you the marketing team is going, we're generating, we're sending you enough leads and sales teams going, but the leads suck, they don't match. Like I can't get a call with any single one of them. And the marketing going like, we don't know what to tell you, you guys must just suck. And the sales team going, we don't know what to tell you, you guys must just suck. There's a ton of human trust that's lost there. There's a bunch of time that's lost in meetings. There's a bunch of decision-making that gets delayed. And there's a bunch of learning that doesn't happen because of that lack of connection. And so that's.
actually way harder to quantify what its financial value is, but it's much larger than the savings in cost per lead. Whatever it is, it's more than the cost per lead savings, because now you get all those people aligned, rowing in the same direction, not doing the things that don't matter anymore, trusting each other. Like that's a super valuable thing.
Yeah, whatever it is, it's larger. Yeah.
Yeah. So I, I would, yeah. The only other one that I would add, cause I had those, I wrote down three as I was talking and so yes, the financial one, I put down driver seat to sort of represent the one that you're talking about because oftentimes, and I say this with my own PTSD as a marketer, the sales seat people are much closer to the C level people than the marketing people are. In other words, like sales.
That's the one and two. I don't even, we don't need to go three, four and five. Those are one and two.
Yeah, it depends, but yes.
typically has the ear of the CEO and CFO and all that stuff, more so than the CMO. And so when the salespeople say, we don't have qualified leads, my experience, I realize broad brushes and I index more in those spaces, my experience is that it makes the marketing team's job exponentially harder. So, all right. So financial driver seat. And then the other one that I put in here that what people is, is content direction. And I think when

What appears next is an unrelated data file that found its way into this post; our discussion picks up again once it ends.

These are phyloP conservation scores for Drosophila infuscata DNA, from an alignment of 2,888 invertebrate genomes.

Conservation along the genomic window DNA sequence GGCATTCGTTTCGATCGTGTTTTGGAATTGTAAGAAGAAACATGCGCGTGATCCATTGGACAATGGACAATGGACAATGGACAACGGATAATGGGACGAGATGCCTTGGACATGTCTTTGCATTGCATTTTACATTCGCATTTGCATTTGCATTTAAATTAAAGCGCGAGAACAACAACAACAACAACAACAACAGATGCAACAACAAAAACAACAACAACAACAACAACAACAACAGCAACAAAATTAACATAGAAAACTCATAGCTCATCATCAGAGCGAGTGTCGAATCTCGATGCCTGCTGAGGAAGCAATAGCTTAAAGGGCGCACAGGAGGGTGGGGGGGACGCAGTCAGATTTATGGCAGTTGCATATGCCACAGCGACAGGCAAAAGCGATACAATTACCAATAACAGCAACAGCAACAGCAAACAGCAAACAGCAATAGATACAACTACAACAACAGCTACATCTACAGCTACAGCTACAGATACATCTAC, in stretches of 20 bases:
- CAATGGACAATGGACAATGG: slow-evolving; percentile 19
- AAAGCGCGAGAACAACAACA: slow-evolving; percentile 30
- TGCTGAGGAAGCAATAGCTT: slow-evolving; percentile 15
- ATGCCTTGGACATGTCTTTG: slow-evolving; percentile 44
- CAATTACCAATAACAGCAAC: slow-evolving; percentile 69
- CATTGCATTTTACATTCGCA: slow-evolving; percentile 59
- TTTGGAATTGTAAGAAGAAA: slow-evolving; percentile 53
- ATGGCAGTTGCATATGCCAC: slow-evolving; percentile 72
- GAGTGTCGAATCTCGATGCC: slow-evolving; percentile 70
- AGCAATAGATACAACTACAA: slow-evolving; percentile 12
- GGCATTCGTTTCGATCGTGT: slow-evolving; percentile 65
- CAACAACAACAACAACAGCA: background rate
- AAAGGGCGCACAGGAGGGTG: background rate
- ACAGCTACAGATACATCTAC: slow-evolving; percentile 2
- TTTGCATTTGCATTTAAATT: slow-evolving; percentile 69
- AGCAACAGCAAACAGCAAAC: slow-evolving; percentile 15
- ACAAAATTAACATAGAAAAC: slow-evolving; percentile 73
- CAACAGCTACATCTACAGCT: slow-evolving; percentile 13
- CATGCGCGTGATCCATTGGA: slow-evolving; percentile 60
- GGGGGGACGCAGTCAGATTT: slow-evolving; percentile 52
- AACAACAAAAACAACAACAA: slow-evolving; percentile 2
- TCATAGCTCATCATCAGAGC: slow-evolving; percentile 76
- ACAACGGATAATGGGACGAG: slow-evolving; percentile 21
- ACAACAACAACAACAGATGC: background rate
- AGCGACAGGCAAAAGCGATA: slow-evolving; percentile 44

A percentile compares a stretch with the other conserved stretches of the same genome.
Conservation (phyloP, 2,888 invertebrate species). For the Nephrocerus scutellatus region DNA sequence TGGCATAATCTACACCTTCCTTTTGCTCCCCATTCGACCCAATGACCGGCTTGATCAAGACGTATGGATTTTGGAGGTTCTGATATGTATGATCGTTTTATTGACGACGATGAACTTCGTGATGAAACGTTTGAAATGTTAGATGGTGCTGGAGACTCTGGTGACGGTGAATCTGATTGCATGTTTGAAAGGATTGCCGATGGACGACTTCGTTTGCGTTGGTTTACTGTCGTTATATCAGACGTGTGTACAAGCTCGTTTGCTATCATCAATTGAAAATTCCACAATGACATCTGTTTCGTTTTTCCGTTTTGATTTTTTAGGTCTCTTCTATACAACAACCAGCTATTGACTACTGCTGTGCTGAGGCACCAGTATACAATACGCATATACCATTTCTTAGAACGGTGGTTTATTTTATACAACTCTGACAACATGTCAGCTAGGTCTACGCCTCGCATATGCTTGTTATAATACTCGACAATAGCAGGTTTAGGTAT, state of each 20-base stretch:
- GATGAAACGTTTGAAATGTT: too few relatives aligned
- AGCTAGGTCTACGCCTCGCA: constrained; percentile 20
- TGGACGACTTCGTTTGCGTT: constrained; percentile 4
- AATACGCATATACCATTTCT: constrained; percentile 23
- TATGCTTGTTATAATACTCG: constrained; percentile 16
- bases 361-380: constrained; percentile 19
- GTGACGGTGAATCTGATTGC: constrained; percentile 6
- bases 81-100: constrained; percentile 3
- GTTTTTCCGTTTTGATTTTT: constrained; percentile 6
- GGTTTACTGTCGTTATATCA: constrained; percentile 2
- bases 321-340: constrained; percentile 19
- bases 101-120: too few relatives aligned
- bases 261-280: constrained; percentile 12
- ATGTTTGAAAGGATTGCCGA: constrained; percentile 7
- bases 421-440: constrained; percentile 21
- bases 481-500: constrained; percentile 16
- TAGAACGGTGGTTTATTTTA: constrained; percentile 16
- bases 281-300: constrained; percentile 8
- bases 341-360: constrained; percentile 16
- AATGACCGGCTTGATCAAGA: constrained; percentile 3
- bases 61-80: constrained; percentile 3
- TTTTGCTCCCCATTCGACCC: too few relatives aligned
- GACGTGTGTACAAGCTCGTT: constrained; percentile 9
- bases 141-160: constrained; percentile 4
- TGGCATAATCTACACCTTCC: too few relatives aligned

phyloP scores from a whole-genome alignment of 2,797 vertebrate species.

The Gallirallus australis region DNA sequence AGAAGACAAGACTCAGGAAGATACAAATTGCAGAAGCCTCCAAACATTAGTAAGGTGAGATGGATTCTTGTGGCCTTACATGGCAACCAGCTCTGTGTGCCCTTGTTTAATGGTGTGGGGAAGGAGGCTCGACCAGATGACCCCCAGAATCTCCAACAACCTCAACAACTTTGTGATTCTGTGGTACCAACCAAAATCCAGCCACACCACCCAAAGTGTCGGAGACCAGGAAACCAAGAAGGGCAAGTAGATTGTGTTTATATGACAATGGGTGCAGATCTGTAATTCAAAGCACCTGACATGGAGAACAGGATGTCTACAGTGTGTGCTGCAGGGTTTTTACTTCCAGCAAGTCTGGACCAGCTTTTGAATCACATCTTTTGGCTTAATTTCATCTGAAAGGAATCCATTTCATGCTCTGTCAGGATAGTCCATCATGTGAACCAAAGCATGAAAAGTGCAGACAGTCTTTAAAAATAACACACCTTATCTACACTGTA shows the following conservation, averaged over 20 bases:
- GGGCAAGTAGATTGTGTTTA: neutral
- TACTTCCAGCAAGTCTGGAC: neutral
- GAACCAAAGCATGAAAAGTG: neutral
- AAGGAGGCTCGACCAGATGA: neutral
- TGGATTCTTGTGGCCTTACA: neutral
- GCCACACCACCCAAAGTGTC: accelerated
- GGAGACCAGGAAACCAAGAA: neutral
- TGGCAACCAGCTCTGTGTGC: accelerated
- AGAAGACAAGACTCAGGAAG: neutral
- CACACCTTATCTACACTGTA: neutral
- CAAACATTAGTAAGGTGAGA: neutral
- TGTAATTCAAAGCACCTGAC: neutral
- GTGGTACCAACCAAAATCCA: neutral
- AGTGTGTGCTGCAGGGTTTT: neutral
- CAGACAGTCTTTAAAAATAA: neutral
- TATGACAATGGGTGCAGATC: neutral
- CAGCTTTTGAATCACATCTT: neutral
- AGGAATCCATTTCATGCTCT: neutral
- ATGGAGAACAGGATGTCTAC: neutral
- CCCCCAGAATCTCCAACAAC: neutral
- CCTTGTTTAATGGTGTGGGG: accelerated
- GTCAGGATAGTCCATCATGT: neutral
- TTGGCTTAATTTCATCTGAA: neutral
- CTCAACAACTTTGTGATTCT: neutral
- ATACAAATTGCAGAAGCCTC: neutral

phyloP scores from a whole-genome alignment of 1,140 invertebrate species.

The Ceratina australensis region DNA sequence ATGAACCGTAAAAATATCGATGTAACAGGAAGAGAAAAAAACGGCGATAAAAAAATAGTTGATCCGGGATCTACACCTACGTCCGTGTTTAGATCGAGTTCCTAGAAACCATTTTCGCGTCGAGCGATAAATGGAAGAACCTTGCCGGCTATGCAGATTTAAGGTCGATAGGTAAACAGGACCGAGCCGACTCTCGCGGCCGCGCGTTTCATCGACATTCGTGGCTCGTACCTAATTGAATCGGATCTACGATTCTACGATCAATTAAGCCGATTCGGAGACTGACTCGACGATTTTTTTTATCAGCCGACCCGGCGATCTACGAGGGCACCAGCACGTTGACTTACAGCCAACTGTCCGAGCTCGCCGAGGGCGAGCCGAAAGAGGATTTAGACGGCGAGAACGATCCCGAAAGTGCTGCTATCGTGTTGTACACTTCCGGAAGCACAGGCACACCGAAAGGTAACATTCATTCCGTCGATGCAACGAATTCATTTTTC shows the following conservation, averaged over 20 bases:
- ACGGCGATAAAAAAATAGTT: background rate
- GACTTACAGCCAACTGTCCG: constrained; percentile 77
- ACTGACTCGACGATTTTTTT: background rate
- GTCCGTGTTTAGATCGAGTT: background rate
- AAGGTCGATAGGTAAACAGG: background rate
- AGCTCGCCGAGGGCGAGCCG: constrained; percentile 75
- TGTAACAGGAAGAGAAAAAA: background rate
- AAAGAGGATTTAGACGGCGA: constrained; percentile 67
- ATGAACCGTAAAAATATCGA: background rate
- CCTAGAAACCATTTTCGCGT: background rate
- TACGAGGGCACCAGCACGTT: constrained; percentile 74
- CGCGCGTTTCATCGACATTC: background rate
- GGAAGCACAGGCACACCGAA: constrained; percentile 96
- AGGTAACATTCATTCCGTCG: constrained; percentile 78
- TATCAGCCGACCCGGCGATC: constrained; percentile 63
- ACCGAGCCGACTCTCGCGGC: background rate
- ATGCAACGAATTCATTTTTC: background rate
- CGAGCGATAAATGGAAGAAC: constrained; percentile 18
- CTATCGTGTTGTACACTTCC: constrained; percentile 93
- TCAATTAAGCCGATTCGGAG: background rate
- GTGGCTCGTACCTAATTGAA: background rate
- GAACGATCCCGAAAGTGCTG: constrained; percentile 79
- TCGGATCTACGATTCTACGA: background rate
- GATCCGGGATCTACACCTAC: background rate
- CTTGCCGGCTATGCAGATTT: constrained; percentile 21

when you can start to understand better what people are doing on your site, and you can say these qualified leads did these kinds of things on the website and came from these kinds of sources, when you can kind of do that, because what marketers are all hearing is all about inbound content, developed as content, right? Content, great content. It's like if you don't have a way to inject content experience into your reporting, then it's kind of hard to say what content is resonating. And so,
Those three things, your financial stuff, your driver seat stuff, and your content stuff. And to me, it's worth whatever the cost that is.
I, yeah, I bundled all of that content stuff into learnings, which is just about, cause it's part content in my mind, part of it's like, what do we say to people onsite? What resonates with them? What doesn't? Where do we set up false expectations? Where do we sit, you know, set their standards really high and the sales gets on the phone with them. And it turns out that we've, you know, oversold them in marketing. There's that content piece. There's also the targeting piece. Where do we find people that we're going after to tell them those stories? And, and I bucket all that into learnings. And it's like, but that's like all like,
we're probably talking here where a tenth of the marketing team, that's the only thing they're employed to do is those between content and targeting. Like, okay, that's a big bucket.
Sure, sure. Yeah.
Right. Those things.
Cool. All right, well, there's a lot more to getting stuff out of HubSpot than just integrating systems. So, okay. Thank you, sir. See ya.
Yeah. All right. Okay. Later.
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frequently asked questions
To track HubSpot forms in GA4, you can use Google Tag Manager to set up form submission triggers and send the data to GA4 as an event. Make sure to tag the form elements correctly.
To track e-commerce transactions, you should implement enhanced e-commerce tracking in GA4 using custom events or use GA4’s built-in e-commerce tracking if available.
Yes, you can track HubSpot landing pages by setting up pageview tags in Google Tag Manager. You can also track specific user interactions on these pages using event tracking.
Best practices include setting up UTM parameters for campaign tracking, integrating HubSpot and GA4 using Zapier or other tools, and creating custom attribution models to attribute leads properly.
Use Google Tag Manager to set up event tracking for HubSpot events. Create triggers based on user interactions (e.g., clicks on webinar registration buttons) and send these events to GA4.
You can import various data from HubSpot into GA4, including contact lists, lead data, conversion data, and CRM data. This allows for more comprehensive analysis and segmentation.
In GA4, you can create custom reports and dashboards by selecting the desired metrics, dimensions, and segments, including HubSpot data. Use the Data Studio integration for more advanced reporting.
GA4’s event tracking provides more flexibility and customization options. It allows you to track specific user interactions and events that might not be covered by HubSpot’s built-in analytics.
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Common challenges include data discrepancies due to tracking setup errors, time delays in data syncing, and potential limitations in the volume of data you can export from HubSpot. Careful planning and monitoring can mitigate these challenges.